Big cheese: Asian consumers seeking adventurous flavours and sustainable sourcing

By Guan Yu Lim contact

- Last updated on GMT

USDEC is now partnering with Jiangnan University in Wuxi, China to incorporate US ingredients into traditional Asian cuisines, in hopes to develop innovative cheese products ©Getty Images
USDEC is now partnering with Jiangnan University in Wuxi, China to incorporate US ingredients into traditional Asian cuisines, in hopes to develop innovative cheese products ©Getty Images

Related tags: Cheese, Asia, USDEC, Dairy

Consumers in Asia are increasingly seeking adventurous flavours and sustainability-sourced cheeses, while plans are afoot in conjunction with a Chinese university to incorporate cheese into traditional Asian cuisine.

Cheese awareness and consumption has proliferated over the past decade across Asia, according the US Dairy Export Council (USDEC).

USDEC’s regional director for Southeast Asia, Dalilah Ghazalay told FoodNavigator-Asia​: “Asian consumers possess an awareness of international menus, and hence more of them are having an appreciation for sampling cuisines with varieties of cheeses from different regions all over the world as well,”

Ghazalay said hitting the “adventurous flavours” ​mark is something that consumers are on the lookout for. “People are becoming more open to cheeses with unique flavours or local flavours that deliver on taste.”

Another growing trend she observed was sustainably sourced milk used to make cheese.

Consumers are more conscious about the food they eat as well as the origins of their food. This plays to the overall rise in conversations around health and nutrition, as well as environmentally-friendly sourced foods​,” she said.

Cheese collaborations

USDEC is now partnering with Jiangnan University in Wuxi, China to incorporate US ingredients into traditional Asian cuisines, in hopes to develop innovative cheese products.

In South East Asia, USDEC is also working with Singapore Polytechnic’s Food Innovation and Research Centre.

Ghazalay said this year in particular, the focus would be on cream cheese. “We have been working on developing creative dishes and beverages around cream cheese, and more specifically on frothy bubble teas with cream cheese​.”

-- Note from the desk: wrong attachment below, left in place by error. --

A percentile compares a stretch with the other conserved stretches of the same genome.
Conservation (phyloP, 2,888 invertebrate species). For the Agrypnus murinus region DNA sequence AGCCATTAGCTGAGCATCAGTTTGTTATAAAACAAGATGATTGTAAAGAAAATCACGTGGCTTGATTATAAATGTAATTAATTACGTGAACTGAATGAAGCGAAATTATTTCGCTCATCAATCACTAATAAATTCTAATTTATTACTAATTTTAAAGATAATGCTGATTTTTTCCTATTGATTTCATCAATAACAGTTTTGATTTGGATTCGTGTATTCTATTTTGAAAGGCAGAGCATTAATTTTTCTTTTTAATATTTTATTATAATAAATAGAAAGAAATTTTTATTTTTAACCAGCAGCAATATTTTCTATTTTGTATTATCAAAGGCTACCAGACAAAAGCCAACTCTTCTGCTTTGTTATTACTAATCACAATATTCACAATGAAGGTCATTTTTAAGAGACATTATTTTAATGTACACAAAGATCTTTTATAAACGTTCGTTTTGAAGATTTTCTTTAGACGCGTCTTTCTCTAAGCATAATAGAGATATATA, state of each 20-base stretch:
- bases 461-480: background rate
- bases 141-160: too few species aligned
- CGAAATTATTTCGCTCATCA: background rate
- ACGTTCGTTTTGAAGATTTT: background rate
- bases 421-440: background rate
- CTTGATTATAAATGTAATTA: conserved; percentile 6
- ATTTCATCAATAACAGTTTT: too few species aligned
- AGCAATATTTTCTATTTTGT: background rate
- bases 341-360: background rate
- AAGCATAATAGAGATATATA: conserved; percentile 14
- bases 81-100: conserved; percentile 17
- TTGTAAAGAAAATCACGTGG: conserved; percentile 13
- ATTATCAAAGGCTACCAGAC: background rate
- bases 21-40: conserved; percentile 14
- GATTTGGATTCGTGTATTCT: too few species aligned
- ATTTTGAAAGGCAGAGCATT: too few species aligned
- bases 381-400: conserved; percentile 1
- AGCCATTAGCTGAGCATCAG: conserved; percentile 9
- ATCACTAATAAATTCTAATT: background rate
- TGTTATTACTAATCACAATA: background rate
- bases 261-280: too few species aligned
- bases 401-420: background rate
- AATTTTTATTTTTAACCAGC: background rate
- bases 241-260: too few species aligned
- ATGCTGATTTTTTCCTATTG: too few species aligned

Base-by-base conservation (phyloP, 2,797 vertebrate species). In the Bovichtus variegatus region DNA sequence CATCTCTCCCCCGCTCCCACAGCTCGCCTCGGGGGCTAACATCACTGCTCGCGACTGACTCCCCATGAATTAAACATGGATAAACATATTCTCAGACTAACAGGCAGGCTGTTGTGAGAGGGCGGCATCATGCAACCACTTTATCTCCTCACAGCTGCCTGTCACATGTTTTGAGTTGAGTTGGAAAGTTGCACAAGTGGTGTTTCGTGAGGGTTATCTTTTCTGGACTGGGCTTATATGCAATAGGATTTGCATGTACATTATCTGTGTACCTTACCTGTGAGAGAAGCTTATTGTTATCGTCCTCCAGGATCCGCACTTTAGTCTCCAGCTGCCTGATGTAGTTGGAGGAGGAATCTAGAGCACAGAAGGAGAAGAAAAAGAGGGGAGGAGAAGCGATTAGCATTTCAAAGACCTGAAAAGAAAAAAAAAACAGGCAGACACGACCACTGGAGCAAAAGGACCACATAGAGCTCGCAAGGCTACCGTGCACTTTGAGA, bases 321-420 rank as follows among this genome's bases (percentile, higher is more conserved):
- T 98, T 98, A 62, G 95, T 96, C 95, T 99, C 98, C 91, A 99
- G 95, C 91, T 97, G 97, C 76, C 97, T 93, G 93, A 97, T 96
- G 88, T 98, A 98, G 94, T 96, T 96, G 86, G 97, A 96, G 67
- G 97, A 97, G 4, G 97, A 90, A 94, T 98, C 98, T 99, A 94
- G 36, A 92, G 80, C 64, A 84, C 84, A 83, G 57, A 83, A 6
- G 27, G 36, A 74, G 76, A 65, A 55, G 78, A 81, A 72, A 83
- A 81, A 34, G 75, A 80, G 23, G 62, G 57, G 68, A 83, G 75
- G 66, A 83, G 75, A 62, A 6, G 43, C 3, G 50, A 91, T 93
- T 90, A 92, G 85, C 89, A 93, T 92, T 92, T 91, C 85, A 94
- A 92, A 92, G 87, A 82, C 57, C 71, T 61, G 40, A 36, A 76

Tariffs in Asia

Southeast Asia was the second-largest export destination for U.S. dairy exports in 2018, reaching 441,000 metric tons, an increase of 28% compared to 2017, and this is set to continue growing.

We are encouraged by the uptick in demand for U.S. Cheese in Southeast Asia, not just for commonly-known cheeses like cheddar and mozzarella, but also for artisan and specialty cheeses, including many American Originals​,” said Ghazalay.

Ghazalay said the USA Cheese Guild was looking to bridge the Asian market and US cheese suppliers to supply artisan cheese from US that normally would not have exposure to export markets.

Outside of South East Asia, in Japan, the limited US-Japan Trade Agreement​ went into effect on January 1, 2020 which lowered tariffs for American agriculture products, including cheese.

Japan is the world’s second largest cheese importer, buying nearly US$1.3 billion worth of cheese in 2018.

The US exported US$270 million in dairy products to Japan in 2018, and the International Dairy Foods Association (IDFA) said consumption of dairy products in Japan has increased 4% per year which domestic production was unable to keep up.

China is a major market for cheese​, however the two-year trade war between US and China have negatively impact dairy exports. The value of US dairy exports to China peaked in 2017 at US$576 million, then fell by 13% in 2018 to reach US$499 million. It stood at US$343 million at the tail-end of 2019, a 26% drop.

With the signing of the first phase of the tariff-cutting agreement, American farmers and dairy companies are set to benefit as they gain access to China’s rapidly growing market for imported dairy products, and Chinese consumers have access to more options.

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